Like Atelier Escha & Logy: Alchemists of the Dusk Sky before it, though, you’ll need to play through as both protagonists to get the full story. So let’s start with a look at the main narrative you’ll experience first time around in the game if you pick Shallistera as your protagonist, then.
It would have been easy for the Atelier series to just stick with one alchemy system and trot it out for every new installment. And people would have probably been fine if Gust had chosen to keep the exact same alchemy system for all the games in each of the franchise’s subseries.
But as we’ve seen numerous times by this point, that isn’t how Gust does things. Gust likes to experiment, refine, reinvent and occasionally revisit past ideas, all in the name of providing an interesting and varied experience — say, for anyone undertaking some sort of ridiculous mission like playing all of the Atelier games one after another.
Atelier Shallie: Alchemists of the Dusk Sea is one of those installments where Gust decided to reinvent the alchemy mechanics, rather than refining the systems we’d previously seen in Atelier Escha & Logyand Atelier Ayesha. And it presents us with an interesting new angle to this aspect of gameplay.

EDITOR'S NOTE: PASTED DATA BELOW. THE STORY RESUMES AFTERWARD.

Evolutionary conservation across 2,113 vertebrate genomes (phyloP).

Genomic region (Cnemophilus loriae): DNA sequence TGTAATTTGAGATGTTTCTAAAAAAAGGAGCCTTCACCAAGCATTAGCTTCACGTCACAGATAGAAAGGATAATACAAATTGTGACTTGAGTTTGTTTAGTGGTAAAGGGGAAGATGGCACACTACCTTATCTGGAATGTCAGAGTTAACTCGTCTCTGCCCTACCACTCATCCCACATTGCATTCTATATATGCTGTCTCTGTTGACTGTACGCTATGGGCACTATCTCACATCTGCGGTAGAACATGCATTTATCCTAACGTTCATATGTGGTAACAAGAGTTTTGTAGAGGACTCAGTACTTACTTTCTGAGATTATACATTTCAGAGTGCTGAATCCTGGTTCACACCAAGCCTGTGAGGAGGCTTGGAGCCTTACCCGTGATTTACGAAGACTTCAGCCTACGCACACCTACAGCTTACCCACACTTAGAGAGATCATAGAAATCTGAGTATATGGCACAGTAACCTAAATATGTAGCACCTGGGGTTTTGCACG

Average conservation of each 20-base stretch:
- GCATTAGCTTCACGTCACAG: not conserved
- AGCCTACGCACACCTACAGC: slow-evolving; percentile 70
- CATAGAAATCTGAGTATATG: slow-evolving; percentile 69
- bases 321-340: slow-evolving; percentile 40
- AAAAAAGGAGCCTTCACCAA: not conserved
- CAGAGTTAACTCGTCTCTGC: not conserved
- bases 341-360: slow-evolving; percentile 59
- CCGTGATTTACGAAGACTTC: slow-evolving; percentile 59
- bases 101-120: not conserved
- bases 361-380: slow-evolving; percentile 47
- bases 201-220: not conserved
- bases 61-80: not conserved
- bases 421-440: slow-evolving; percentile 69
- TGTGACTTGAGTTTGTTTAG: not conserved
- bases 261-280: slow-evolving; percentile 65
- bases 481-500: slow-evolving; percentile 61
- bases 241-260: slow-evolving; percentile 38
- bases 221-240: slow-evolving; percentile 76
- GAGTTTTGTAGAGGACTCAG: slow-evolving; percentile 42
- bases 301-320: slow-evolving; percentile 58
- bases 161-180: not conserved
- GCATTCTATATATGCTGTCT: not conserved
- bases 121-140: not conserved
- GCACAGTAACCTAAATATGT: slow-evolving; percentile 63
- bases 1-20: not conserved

Looking back over past installments of this column, I’m surprised I haven’t given Bianca any love yet. I mean, in Dragon Quest V: Hand of the Heavenly Bride, the game in which she first appears, she literally becomes your wife. Assuming you make the correct choices, that is.
Of course, you have two other options for who to wed in that game. But as someone who grew up as whatever the middle-class equivalent of a country bumpkin is, Bianca spoke to me right from the first moment I met her. And I knew right from that first meeting that I was going to wed her.
Them other girls dun’t matter, y’hear? Well, they do, but not right now. Bianca!
Video games tend to be regarded as an escapist form of entertainment, allowing us to switch off from the annoyances of everyday life and immerse ourselves in fantastic other cultures. So why, then, would you ever want to play a game that simulates the mundanity of a “normal” existence, whatever that is?
That’s because “mundane” doesn’t necessarily have to mean “boring,” of course. And the types of games collectively known as “life sims” prove this fairly aptly, as anyone who has ever enjoyed any of the games we’re going to talk about today will attest. Although the term “life sim” is used as an umbrella description, it’s actually a fairly misleading one, as there are a diverse array of different interactive experiences that fall into that category — some of which are more well-known than others.